7/166. Pulmonary arterial thrombosis in a neonate with homozygous deficiency of antithrombin III: successful outcome following pulmonary thrombectomy and infusions of antithrombin III concentrate.

    We report a newborn male who presented with severe central cyanosis on the third day of life. Partial thrombotic obstruction of the pulmonary trunk secondary to Antithrombin III (homozygous defect of heparin binding site) deficiency was subsequently diagnosed. Surgical thrombectomy, and infusions of Antithrombin III concentrate, led to a successful outcome. We postulate that intrauterine thrombosis occurred to give this unusual presentation. ( info)

8/166. Rapid genetic diagnosis in neonatal pulmonary artery thrombosis caused by homozygous antithrombin Budapest 3.

    We report a case of spontaneous left pulmonary artery thrombosis in a 3-day-old male neonate. The presentation of heparin resistance and thrombosis raised the possibility of a type II heparin binding site antithrombin deficiency. A continuous infusion of antithrombin concentrate was used successfully, following failure of plasma, to correct the heparin resistance. Rapid genetic analysis allowed sequencing of the antithrombin gene within 5 working days. This showed the infant to be homozygous for the substitution of C to T at nucleotide 2759. This base change causes mutation of the native leucine at codon 99 to a phenylalanine. This antithrombin variant has been previously reported (antithrombin Budapest 3) and results in reduced binding of heparin to antithrombin. Such a molecular diagnostic approach is feasible and warranted in such cases of neonatal thrombosis because of the diagnostic difficulties encountered. ( info)

9/166. Acute arterial thrombosis with antithrombin iii deficiency in nephrotic syndrome: report of a case.

    nephrotic syndrome frequently causes venous thromboembolic complications. Arterial thrombosis has rarely been reported and is mainly observed in children. Only six cases of lower extremity arterial thrombosis in adults have been reported in the literature. The outcome in these cases was unsatisfactory because of the high rates of limb loss and recurrence of thrombosis. We report successful treatment of a 39-year-old man who suffered from right lower extremity arterial thrombosis associated with decreased levels of serum antithrombin III. He was admitted to our hospital with severe pain in his right foot. No pulse was palpable in his right dorsalis pedis or posterior tibial arteries. His right foot was cold and mottled, with a reduced sensation and motor activity. The laboratory data revealed a serum total protein concentration of 3.9g/dl and an albumin concentration of 1.5 g/dl. The coagulation profile showed a fibrinogen level of 879 mg/dl and antithrombin III value of 9.5%. Right lower extremity arteriography showed a complete occlusion of the right deep femoral artery and popliteal artery, and a filling defect in the common femoral artery. An emergency thrombectomy was performed under general anesthesia. The patient was treated successfully, and surgical treatment was followed by anticoagulant therapy with 1,000 units of antithrombin III. A renal biopsy revealed histologic evidence of minimal change of glomerulonephritis. He was discharged 3 months later, and no recurrence of thrombosis has yet been observed. ( info)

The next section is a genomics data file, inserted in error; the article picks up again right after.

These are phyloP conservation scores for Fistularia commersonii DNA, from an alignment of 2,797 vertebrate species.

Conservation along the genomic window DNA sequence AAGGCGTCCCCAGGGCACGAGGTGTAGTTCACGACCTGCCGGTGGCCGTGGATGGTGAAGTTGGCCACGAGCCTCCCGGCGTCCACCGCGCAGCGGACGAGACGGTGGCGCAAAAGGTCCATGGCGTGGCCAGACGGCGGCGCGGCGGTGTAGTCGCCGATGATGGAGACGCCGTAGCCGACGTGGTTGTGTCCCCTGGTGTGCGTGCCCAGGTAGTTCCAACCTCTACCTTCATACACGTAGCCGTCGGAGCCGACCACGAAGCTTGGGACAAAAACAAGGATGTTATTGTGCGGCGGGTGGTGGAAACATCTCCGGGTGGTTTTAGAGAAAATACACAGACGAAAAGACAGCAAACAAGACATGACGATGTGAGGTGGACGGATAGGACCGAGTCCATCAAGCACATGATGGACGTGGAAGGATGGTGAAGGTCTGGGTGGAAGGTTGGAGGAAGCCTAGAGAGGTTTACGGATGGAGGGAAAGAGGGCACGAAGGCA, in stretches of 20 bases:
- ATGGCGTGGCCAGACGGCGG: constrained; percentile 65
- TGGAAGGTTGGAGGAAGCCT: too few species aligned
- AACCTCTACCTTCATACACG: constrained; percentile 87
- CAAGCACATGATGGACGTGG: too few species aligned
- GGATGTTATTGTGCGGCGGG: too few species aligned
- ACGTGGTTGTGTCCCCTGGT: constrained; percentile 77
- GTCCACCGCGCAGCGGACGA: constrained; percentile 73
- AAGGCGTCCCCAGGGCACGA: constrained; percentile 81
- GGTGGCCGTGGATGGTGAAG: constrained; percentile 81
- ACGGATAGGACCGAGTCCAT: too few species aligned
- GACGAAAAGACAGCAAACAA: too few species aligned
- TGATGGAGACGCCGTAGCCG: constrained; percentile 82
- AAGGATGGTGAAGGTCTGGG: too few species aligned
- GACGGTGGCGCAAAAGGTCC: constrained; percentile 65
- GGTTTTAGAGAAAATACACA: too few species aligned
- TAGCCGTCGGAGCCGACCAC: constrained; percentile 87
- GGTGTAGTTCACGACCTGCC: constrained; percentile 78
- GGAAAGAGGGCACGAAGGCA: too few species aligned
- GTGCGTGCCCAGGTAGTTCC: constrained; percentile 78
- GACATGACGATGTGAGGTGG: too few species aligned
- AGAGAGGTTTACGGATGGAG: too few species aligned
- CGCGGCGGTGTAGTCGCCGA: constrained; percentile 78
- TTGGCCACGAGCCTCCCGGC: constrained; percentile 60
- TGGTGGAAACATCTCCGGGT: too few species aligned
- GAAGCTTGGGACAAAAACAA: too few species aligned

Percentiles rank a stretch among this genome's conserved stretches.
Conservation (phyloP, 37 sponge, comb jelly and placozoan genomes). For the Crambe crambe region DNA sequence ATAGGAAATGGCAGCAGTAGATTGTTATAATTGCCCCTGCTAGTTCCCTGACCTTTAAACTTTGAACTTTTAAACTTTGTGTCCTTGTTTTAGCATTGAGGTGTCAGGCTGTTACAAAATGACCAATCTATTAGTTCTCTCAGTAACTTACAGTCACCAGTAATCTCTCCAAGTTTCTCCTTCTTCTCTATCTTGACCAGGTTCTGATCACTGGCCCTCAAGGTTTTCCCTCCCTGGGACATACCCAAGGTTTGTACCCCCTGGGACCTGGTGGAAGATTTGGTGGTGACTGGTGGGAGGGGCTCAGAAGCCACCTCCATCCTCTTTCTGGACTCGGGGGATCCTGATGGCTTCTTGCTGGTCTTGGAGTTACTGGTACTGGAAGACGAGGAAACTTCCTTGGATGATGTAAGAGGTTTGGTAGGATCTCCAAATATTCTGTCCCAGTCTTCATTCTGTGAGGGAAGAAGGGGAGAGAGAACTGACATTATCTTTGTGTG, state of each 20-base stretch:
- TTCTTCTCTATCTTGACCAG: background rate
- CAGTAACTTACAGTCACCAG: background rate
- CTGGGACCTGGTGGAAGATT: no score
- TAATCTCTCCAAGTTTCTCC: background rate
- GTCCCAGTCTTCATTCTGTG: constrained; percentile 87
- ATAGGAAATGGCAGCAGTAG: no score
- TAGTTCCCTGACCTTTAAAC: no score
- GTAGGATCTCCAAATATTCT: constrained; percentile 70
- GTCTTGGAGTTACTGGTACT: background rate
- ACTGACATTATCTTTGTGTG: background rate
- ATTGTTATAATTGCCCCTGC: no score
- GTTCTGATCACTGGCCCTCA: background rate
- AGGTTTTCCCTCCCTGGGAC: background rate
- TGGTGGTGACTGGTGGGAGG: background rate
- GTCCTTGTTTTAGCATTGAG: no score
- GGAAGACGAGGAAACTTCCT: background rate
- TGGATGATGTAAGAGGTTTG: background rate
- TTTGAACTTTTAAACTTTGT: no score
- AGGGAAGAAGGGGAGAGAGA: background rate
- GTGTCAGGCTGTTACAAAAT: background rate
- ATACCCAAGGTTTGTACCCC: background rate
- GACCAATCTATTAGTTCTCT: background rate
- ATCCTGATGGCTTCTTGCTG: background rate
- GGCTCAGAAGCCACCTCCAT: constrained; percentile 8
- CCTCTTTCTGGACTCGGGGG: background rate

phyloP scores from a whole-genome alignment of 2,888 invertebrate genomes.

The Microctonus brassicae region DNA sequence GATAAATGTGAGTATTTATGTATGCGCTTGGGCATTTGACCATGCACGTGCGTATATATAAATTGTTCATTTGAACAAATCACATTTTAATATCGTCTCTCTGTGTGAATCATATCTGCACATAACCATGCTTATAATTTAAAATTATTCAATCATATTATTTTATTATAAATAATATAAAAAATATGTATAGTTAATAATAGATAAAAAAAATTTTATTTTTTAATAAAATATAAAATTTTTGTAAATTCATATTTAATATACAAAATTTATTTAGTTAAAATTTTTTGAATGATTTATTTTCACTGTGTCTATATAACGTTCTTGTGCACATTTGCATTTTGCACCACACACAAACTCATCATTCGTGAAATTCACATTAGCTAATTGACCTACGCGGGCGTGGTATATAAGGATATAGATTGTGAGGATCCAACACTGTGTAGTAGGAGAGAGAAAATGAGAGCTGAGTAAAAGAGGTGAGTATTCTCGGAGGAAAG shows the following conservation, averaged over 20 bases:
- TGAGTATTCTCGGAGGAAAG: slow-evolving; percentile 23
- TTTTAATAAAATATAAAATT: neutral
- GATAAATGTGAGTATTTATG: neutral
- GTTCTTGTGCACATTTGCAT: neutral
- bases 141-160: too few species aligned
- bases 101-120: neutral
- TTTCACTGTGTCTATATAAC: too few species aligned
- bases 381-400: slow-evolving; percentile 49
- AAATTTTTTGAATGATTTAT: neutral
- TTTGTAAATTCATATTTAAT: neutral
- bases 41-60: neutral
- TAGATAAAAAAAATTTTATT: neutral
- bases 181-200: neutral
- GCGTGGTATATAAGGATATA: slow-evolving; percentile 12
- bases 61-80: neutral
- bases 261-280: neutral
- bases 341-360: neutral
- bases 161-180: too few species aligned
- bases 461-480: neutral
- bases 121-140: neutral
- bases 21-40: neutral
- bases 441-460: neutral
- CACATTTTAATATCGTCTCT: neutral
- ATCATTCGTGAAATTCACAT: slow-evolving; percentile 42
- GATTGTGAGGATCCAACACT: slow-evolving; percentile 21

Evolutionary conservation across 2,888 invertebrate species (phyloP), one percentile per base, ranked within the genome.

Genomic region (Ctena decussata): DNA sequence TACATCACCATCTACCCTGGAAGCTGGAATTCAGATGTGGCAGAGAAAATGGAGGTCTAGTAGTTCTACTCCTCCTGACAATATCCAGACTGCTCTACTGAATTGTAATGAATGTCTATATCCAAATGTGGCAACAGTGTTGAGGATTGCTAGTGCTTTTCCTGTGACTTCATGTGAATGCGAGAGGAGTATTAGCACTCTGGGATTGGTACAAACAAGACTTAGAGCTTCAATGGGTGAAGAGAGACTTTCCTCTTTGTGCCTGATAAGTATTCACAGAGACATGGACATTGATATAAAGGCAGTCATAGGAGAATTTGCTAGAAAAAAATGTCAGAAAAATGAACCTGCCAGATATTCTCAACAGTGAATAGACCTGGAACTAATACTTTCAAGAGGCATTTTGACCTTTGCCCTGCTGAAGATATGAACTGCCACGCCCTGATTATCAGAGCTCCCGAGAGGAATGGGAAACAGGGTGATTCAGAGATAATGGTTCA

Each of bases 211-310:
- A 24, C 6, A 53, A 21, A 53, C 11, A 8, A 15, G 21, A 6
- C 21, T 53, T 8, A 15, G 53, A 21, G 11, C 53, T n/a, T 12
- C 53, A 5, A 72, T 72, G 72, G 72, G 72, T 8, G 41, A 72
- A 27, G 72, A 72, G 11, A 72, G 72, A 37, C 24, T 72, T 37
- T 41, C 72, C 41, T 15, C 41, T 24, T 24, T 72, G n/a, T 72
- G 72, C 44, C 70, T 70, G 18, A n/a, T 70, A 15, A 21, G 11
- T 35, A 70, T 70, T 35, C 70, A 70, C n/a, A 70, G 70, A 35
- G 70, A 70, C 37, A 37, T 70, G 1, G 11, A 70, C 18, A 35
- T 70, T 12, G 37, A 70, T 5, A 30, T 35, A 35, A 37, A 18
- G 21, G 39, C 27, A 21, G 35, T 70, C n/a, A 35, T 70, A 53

10/166. antithrombin iii deficiency in a patient with multifocal osteonecrosis.

    The authors examined a 35-year-old man who had multifocal osteonecrosis on the right and left femoral heads, left humeral head, and right scaphoid. The patient previously had a diagnosis of Type I congenital antithrombin iii deficiency but had no other risk factors for osteonecrosis. This patient was thought to have systemic thromboembolism because of the increased blood coagulability resulting from antithrombin iii deficiency. thrombophilia (increased likelihood of thrombosis) and hypofibrinolysis (reduced ability to lyse thrombi) have been implicated as causative factors for osteonecrosis. This case shows a possible relationship between thrombophilic antithrombin iii deficiency and multifocal osteonecrosis. ( info)